Inspired by concepts of place and the human experience, composer Christina Rusnak works at the intersection of nature, culture, history, landscape, and art to integrate context into her music from the world around her. Rusnak composes for diverse instrumentations with lyrical lines, and organic rhythms and textures. Her pieces range from elementary to professional levels and includes chamber ensemble, orchestra, wind band, choral and solo works, as well as flex band pieces, jazz, electro-acoustic works, and film. 

Chad Robinson


Houston native Dr. Chad Robinson is the Artistic Director and founder of Texas New Music Ensemble, a Houston-based mixed chamber ensemble focused solely on the work of Texas composers. As a composer, he has worked with many other prestigious ensembles and soloists, such as Ethel, Lontano, The Jack Quartet, The Parker Quartet, Musiqa, George Vosburgh, Mary Dullea, and Emma Steele.

Clive Muncaster


Clive Muncaster was born on January 24, 1936. At the young age of 15, he was accepted into the Royal Academy of Music where he studied violin, piano, composition, and conducting, and earned his Royal Academy of Music Licentiate Diploma (LRAM). In the 1960s Chandos Music published some of his compositions, which received many broadcasts in England and Germany.

Joanna Estelle

Joanna Estelle


Joanna Estelle Storoschuk is a Ukrainian-Canadian composer, lyricist, and arranger whose music has won critical acclaim internationally, most recently at Carnegie Hall in May 2023 where Bobby’s Song was premiered by Trio Casals. She learned classical piano and theory with the Royal Conservatory of Music (Toronto) as a young person, but was deterred from pursuing music as a career. Instead, she graduated with a Bachelor’s degree in English and Psychology (Brock, 1972), then studied management accounting while working in Canada’s federal public service.

Eliane Aberdam


Eliane Aberdam was born in Nancy, France. She studied piano and theory at the Conservatoire National de Region in Grenoble (1972-1981). She completed her undergraduate studies in composition at the Rubin Academy of Music and Dance in Jerusalem, Israel, where she studied with Mark Kopytman. In 1989, she entered the graduate program at the University of Pennsylvania where she studied with George Crumb, and obtained her master’s degree in 1992. She completed her Ph.D. in Composition at U.C. Berkeley.

Trio Casals


Since making a highly-praised debut at the 1996 edition of the Pablo Casals Festival in Puerto Rico, Trio Casals has delighted audiences with spectacular virtuosity, engaging enthusiasm, and exquisite musical elegance. Consisting of pianist Anna Kislitsyna, violinist Alexandr Kislitsyn, cellist Ovidiu Marinescu, Trio Casals has released several commercial albums with PARMA Recordings and Navona Records to critical acclaim, from the beloved MOTO series to A GRAND JOURNEY and more.

Anna Kislitsyna


Pianist and harpsichordist Anna Kislitsyna made her solo debut at age 10 with the Omsk Symphony Orchestra. She remains in high demand as a soloist, collaborative pianist, and educator. Recent season highlights include five new album productions with PARMA Recordings and two release concerts in Carnegie Hall’s Weill Recital Hall, performing Haydn and Shostakovich Piano Concertos with Helena Symphony and Southeastern Pennsylvania Symphony Orchestra, and returning to the Omsk Philharmonic as a soloist to give the inaugural performance on the new harpsichord.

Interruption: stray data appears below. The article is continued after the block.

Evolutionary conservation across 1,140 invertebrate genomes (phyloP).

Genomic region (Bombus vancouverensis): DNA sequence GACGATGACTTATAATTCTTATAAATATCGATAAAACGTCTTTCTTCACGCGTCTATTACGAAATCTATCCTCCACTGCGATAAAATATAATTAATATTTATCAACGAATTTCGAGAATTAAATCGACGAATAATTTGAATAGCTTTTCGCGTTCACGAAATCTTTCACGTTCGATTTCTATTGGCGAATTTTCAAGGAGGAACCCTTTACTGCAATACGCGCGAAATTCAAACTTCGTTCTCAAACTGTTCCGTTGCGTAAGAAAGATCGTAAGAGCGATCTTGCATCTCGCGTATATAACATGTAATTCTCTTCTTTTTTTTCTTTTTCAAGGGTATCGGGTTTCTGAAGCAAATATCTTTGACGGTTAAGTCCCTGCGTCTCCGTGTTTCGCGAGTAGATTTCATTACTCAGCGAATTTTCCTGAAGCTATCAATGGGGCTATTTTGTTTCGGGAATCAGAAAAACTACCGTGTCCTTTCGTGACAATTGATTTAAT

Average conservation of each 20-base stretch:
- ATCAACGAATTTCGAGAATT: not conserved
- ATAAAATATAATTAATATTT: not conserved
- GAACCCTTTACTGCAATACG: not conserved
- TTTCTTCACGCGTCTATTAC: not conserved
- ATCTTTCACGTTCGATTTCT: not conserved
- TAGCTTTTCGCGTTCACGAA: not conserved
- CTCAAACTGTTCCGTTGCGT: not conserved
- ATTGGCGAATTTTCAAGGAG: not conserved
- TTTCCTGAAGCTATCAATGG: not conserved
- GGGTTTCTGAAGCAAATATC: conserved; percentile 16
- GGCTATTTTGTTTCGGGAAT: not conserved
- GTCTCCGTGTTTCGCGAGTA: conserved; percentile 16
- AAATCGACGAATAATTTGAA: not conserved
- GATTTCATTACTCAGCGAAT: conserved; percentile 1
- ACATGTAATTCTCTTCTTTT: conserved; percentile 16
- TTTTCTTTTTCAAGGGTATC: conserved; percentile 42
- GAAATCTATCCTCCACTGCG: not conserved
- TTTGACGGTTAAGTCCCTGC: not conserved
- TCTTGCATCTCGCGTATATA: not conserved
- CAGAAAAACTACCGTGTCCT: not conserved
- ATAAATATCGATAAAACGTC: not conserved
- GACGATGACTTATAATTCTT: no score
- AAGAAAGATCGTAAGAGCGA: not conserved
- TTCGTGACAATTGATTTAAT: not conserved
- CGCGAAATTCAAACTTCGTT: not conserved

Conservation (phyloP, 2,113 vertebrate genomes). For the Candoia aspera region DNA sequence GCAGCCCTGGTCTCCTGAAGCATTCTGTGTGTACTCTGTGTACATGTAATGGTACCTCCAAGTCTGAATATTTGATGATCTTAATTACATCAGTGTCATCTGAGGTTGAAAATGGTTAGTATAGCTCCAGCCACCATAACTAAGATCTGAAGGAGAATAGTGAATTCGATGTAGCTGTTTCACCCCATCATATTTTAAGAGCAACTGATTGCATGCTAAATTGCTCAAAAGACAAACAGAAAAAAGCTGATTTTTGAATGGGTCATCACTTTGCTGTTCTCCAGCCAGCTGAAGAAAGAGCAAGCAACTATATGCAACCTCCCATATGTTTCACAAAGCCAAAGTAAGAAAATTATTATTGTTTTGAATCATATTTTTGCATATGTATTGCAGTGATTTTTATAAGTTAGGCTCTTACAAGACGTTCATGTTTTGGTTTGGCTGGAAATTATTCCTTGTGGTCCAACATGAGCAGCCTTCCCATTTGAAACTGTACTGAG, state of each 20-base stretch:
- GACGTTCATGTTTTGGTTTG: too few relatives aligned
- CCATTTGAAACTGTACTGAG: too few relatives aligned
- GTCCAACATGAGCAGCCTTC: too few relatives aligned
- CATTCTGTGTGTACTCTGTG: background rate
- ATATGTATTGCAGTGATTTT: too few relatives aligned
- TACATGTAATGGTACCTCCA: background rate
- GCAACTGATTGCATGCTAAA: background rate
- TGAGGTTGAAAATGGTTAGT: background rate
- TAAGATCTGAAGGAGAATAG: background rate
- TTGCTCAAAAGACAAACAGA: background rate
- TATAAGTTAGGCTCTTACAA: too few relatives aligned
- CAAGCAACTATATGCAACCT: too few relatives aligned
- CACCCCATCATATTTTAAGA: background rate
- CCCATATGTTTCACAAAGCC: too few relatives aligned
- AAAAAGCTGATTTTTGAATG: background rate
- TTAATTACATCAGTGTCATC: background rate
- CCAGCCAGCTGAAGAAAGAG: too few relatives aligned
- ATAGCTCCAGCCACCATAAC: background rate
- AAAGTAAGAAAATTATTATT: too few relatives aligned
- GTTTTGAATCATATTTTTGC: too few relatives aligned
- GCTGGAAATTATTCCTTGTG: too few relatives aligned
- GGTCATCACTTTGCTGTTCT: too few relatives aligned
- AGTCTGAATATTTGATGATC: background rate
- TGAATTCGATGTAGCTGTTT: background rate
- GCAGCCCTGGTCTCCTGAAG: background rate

Though scored and performed as a single movement, Earth Rise is written in three distinct sections. The first section depicts the sunrise, that moment when the sun’s rays crest the horizon, sparkling on the dew-laden grass. I can imagine closing my eyes and feeling its gentle warmth on my face. The second section is moonrise, inspiring passion and dancing in its cool glow, and experiencing the night with a loving community of people. The final section is the Earth Rise, from the view of the Earth as photographed by the astronauts on Apollo 8. I am genuinely awed by that image and the way it changed my perspective. I no longer consider my place in the world, so much as our place in the cosmos.

Ironically, that photo from Apollo 8 was unplanned. NASA had scheduled and planned numerous photos of the moon as they circled it, but when the astronauts saw the earth rising over the moon, they knew they had to capture it.

— Diane Jones

Los Ritmos Para Tres (Rhythms For Three) was written as a commission for The Elixir Piano Trio. This piece was written using sets of pitches and modulating them throughout the composition.

- Edna Alejandra Longoria

Composed in five days, Sunt numai urechi (I’m all ears) is my first completed piece. For years I had been performing a lot of new music for cello that ranged between challenging, innovative, inspirational, and sometimes unidiomatic and uninspired. One summer day in 2015 it crossed my mind that rather than occasionally criticize other composers’ music I should just write a piece.

Sunt numai urechi (I’m all ears) aims to connect with an audience of any background. The artistic seed came from watching a video clip of a flamenco guitar player whose virtuosic technique blew my mind. In an instant, I picked up the cello and tried to emulate the musical gestures present in the flamenco piece. And for the first time, I sat down and wrote the musical ideas flowing out of my heart, through my fingers, onto the sound of the cello. The flamenco-inspired gestures became the second section of the piece, featuring mixed meters, dizzying passages, and percussive sounds, making this section exciting to play.